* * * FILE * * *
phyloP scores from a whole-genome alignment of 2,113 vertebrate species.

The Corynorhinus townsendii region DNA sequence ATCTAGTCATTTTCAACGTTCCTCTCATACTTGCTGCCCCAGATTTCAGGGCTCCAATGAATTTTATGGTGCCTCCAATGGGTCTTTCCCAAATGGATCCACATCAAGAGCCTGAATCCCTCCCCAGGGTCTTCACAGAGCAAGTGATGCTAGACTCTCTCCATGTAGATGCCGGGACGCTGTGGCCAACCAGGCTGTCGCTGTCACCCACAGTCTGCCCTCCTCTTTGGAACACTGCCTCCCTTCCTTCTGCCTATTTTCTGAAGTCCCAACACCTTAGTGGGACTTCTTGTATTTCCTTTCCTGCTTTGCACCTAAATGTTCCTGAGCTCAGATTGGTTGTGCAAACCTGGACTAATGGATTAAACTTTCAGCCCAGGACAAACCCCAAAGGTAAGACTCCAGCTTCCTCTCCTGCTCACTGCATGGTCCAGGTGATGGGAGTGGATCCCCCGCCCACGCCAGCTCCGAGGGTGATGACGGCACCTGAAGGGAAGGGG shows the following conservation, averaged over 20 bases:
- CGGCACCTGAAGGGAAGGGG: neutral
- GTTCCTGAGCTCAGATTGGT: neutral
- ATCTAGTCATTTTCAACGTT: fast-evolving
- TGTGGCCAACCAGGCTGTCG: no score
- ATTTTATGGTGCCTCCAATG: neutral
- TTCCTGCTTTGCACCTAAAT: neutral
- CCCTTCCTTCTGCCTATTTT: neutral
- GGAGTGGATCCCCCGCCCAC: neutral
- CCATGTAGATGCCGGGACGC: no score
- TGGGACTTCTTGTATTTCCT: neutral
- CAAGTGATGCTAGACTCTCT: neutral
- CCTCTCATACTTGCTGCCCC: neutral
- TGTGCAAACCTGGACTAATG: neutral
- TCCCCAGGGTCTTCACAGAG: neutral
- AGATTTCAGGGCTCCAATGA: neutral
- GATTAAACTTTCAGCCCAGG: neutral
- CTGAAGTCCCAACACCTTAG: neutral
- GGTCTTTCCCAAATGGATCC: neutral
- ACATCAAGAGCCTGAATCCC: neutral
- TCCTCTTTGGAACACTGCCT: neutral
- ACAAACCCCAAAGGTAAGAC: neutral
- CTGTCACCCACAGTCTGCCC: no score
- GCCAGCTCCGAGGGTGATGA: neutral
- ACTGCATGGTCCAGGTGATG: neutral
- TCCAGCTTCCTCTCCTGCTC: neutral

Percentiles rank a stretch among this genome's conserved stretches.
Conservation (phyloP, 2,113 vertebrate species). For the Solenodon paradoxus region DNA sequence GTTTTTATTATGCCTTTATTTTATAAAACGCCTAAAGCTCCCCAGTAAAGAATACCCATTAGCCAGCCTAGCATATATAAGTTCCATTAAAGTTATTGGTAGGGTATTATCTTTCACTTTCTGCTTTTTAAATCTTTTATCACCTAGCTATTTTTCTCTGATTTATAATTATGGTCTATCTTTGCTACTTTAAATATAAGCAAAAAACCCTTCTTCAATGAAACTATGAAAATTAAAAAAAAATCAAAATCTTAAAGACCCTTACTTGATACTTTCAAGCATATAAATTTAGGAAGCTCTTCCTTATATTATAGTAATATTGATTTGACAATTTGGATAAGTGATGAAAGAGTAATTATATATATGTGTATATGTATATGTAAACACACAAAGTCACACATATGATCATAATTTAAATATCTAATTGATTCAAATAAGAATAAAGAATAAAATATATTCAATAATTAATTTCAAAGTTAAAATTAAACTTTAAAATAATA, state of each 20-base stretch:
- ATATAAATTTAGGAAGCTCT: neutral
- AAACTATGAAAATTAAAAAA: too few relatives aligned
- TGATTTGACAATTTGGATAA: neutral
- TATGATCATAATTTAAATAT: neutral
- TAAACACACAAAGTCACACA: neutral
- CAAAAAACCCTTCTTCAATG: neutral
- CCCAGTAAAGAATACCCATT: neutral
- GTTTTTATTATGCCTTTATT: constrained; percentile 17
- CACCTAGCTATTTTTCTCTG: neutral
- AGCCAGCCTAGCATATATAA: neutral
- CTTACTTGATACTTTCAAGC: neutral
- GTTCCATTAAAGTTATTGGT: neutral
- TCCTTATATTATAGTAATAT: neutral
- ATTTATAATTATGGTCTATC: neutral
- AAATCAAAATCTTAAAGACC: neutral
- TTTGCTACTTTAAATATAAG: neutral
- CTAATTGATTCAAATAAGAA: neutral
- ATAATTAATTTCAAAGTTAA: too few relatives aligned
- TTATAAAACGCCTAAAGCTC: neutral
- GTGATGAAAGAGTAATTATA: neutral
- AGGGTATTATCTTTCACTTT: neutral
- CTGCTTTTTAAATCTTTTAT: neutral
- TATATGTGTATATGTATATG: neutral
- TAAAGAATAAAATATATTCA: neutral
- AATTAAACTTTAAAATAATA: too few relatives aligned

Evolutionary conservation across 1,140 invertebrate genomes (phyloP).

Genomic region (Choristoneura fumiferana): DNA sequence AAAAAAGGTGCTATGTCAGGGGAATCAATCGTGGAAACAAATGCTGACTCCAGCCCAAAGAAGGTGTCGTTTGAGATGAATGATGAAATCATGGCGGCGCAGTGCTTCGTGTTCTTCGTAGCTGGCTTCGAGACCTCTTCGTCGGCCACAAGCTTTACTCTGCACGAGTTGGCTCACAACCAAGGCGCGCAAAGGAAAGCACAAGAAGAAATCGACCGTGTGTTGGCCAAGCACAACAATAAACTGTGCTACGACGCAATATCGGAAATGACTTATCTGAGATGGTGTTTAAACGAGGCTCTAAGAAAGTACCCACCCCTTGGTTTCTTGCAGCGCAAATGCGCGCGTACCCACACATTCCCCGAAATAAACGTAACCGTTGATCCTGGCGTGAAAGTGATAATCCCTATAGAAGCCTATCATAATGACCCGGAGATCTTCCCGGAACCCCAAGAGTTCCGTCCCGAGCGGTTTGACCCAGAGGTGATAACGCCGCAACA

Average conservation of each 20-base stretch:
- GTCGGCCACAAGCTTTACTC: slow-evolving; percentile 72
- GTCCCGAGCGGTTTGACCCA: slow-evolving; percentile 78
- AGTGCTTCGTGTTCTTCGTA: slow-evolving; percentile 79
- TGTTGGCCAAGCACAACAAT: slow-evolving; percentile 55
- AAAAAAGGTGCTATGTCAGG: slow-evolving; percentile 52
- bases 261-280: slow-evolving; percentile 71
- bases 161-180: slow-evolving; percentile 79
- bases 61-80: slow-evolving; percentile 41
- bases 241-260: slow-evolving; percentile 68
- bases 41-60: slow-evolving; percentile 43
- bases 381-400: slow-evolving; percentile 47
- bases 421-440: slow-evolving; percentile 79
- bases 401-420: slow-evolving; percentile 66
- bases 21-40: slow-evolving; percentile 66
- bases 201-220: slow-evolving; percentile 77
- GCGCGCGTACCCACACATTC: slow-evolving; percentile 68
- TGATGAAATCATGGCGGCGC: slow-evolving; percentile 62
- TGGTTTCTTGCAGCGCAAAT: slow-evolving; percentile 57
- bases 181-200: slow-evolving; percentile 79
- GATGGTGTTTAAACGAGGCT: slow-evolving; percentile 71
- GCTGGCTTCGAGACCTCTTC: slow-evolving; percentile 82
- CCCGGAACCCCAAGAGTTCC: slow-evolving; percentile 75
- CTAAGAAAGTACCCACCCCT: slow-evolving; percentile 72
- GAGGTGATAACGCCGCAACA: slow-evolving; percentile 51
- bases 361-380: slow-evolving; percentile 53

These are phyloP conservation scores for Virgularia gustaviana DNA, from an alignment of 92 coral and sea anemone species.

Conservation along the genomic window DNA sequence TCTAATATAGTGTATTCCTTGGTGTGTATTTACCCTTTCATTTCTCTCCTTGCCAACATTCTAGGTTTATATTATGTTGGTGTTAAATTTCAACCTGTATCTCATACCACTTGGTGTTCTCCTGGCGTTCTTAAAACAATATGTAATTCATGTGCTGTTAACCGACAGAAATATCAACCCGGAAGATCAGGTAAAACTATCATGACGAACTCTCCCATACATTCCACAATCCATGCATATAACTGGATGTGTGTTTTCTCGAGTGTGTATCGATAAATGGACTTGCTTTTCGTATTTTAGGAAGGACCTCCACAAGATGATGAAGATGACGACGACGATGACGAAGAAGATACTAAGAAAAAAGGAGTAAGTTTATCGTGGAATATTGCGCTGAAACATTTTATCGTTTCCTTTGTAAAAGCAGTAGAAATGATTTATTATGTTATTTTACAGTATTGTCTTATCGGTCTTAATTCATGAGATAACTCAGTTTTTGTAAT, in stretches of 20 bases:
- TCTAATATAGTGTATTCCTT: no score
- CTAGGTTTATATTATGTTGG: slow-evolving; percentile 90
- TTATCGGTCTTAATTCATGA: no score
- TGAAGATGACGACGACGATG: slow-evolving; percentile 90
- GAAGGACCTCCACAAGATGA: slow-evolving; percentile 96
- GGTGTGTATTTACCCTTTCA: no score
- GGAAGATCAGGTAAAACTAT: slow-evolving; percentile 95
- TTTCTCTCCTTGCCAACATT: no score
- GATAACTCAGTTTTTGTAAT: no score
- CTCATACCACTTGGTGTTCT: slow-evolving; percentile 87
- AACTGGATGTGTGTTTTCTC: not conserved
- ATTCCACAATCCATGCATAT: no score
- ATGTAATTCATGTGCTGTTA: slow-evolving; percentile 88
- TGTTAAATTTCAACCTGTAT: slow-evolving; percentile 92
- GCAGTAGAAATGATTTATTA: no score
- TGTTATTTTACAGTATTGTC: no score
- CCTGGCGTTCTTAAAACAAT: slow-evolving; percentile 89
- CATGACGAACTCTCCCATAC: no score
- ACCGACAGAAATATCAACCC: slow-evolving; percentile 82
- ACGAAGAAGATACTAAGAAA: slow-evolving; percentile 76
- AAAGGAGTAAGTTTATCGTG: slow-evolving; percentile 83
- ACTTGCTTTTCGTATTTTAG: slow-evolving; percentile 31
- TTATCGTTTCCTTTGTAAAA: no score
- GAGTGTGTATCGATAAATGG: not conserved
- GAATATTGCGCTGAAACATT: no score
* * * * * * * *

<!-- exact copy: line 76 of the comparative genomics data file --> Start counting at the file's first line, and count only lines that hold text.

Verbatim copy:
- bases 181-200: slow-evolving; percentile 79